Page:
HORTICULTURE, GLOUCESTERSHIRE: Rees is a fourth-generation farmer producing vegetables, fruit and Christmas trees on the family’s 170-acre (69-hectare) farm. Though the farm started out as a mixed enterprise in the 1930s, it moved into arable in the 1970s and opened a farm shop in the 1980s. In 2010 Rees opened an event venue in a restored grain barn, which now hosts weddings, parties and corporate events.
Rees currently grows pumpkins, squash, sweetcorn, raspberries, strawberries, asparagus, rhubarb and Christmas trees, all of which are sold in his farm shop/cafe on the outskirts of Gloucester. The farm offers ticketed pick-your-own soft fruit, sunflowers and pumpkins, when in season.
Though Rees farms conventionally, he is very aware of the impact farming can have on the environment. So where possible he uses biological controls like insect predators on the soft fruit instead of chemical pesticides. The farm has also created new woodland and grass margins around the bigger fields, which has provided a huge boost to wildlife, including hares, owls and small woodland birds.
In addition to the shop, PYO and event venue, Rees has established a countryside adventure farm park, providing themed activities for children on certain weekends and for special events throughout the year.
The farm has an airstrip, so in a further diversification, Rees’ father Rob operates a microlight flying school, run as a separate business.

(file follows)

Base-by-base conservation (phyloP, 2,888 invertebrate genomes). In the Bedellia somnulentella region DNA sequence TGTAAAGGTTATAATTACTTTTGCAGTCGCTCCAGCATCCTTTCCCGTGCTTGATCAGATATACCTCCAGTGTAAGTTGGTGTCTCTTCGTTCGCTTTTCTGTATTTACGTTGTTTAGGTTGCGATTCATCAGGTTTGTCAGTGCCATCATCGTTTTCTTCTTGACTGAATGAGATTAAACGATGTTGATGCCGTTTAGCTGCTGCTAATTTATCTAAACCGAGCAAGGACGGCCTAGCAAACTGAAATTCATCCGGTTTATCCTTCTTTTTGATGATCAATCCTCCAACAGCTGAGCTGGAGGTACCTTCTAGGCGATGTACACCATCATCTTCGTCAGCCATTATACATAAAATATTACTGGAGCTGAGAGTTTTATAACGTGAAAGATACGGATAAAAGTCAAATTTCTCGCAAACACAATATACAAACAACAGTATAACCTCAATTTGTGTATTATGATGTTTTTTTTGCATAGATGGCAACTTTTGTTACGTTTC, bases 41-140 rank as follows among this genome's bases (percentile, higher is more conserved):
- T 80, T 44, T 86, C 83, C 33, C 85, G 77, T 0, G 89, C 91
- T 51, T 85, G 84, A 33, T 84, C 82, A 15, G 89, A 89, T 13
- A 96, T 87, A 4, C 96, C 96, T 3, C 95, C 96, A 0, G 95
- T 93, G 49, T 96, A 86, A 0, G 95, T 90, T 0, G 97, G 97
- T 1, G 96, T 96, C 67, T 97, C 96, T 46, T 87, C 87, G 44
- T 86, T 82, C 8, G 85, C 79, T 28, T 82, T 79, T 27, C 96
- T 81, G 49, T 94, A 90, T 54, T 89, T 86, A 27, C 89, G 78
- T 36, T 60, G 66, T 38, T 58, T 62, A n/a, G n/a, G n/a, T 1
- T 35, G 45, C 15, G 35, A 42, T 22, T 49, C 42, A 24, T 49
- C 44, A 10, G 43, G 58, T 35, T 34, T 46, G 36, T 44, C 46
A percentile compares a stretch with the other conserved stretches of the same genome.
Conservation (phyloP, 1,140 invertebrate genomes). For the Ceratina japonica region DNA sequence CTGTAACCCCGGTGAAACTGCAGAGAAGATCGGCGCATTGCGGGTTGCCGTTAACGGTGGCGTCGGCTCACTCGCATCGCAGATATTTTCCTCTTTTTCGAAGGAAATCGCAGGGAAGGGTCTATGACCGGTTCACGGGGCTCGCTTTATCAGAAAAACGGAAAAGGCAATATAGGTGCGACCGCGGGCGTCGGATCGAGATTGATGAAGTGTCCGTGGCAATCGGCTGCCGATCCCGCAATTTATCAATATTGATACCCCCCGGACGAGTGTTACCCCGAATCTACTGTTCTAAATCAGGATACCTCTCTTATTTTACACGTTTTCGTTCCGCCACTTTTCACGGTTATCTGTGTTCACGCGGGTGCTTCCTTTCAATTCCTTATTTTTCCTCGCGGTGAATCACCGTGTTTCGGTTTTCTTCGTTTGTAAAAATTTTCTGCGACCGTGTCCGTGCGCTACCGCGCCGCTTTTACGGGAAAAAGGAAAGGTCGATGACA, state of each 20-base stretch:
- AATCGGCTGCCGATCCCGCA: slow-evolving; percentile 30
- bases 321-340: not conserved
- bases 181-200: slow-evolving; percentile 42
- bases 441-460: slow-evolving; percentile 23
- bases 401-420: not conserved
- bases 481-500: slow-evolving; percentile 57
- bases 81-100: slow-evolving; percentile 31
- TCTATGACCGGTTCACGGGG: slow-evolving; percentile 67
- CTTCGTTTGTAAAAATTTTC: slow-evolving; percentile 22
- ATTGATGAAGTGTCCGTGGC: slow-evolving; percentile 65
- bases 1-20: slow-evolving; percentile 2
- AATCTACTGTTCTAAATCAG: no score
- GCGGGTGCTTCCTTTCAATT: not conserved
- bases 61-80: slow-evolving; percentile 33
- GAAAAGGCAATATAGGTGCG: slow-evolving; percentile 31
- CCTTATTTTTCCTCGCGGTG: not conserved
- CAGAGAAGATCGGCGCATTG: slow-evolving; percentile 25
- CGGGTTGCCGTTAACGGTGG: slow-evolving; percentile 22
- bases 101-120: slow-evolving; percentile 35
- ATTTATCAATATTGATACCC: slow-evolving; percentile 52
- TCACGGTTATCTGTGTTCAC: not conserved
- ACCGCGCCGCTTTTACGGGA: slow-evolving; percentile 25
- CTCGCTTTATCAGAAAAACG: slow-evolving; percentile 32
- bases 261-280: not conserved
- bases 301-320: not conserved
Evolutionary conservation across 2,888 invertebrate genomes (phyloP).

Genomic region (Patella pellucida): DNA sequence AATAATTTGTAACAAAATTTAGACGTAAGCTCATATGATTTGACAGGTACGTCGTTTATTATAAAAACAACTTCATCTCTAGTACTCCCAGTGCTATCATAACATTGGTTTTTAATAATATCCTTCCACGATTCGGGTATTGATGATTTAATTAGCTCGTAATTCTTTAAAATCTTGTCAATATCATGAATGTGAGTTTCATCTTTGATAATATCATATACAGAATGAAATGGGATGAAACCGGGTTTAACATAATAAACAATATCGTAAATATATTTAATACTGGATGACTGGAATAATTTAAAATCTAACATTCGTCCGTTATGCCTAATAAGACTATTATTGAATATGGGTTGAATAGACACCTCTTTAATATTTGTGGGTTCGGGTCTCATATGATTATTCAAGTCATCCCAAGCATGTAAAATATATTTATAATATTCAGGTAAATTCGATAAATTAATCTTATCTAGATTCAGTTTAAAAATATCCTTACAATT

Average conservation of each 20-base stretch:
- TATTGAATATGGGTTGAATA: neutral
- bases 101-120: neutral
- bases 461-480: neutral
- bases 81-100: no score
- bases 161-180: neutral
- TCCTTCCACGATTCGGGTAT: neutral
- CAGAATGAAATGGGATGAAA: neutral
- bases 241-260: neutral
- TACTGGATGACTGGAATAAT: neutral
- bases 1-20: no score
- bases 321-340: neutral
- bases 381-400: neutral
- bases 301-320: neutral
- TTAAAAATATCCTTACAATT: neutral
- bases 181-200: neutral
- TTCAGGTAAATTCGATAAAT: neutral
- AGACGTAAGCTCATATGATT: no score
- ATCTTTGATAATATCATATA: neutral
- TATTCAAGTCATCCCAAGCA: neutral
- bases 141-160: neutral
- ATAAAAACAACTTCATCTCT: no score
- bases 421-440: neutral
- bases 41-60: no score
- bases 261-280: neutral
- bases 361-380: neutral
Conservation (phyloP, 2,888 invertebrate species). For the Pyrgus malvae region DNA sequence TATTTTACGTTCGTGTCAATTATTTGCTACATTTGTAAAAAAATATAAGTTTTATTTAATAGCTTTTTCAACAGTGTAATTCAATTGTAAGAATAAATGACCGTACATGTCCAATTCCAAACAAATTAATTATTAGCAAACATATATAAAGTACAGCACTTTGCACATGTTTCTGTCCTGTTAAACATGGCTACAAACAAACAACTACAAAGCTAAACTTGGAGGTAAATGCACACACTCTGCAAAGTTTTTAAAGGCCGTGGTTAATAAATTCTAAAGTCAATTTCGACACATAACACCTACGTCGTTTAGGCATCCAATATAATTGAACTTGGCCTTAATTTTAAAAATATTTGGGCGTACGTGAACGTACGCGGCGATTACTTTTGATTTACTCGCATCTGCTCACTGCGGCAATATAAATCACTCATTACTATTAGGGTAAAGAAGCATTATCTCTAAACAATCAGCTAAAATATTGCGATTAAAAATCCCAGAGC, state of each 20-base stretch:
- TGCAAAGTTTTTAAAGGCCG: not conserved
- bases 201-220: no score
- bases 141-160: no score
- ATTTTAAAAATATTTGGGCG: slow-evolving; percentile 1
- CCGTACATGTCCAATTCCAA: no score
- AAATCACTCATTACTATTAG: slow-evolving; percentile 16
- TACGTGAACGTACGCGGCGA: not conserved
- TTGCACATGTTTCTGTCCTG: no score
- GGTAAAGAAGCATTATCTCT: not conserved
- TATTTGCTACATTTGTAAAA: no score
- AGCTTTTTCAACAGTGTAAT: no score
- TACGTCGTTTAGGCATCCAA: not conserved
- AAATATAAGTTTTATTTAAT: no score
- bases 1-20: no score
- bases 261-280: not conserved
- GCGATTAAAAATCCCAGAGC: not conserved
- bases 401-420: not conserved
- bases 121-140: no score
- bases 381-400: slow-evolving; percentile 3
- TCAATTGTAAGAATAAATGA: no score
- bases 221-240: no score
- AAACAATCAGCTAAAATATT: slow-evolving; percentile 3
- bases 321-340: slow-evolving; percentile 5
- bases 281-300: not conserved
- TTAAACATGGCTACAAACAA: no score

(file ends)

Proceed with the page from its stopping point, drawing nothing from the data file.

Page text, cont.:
Rob has flown Rees around the UK since he was five, and now Rees holds his own microlight pilot licence. After leaving school he spent over seven years in the RAF, keeping Sea Harriers and Hercules flying. That was followed by two years at the Royal Agricultural University in Cirencester. Rees returned to the farm in 2011 and in 2013 he became a partner in the business alongside his brother, mother and father. With Rees’ brother now running his own business and his mum and dad concentrating on travelling and flying instruction, Rees is now at the helm.
Rees feels it is important to be able to communicate with the media to present the full and clear facts of a story, without them being dramatised.
Rees believes a basic financial education should be part of the school curriculum. "The general public just aren't educated in the basic costs of production, requirement for profit and why things can cost so much to buy in shops. This causes a feeling of resentment against businesses, farmers included, causing comments such as profiteering, rich landowners and farmers etc that aren't fair."
Member of National Farmers’ Union, Country Land and Business Association, Farm Retail Association and the National Farm Attractions Network.
Has been interviewed by most types of media.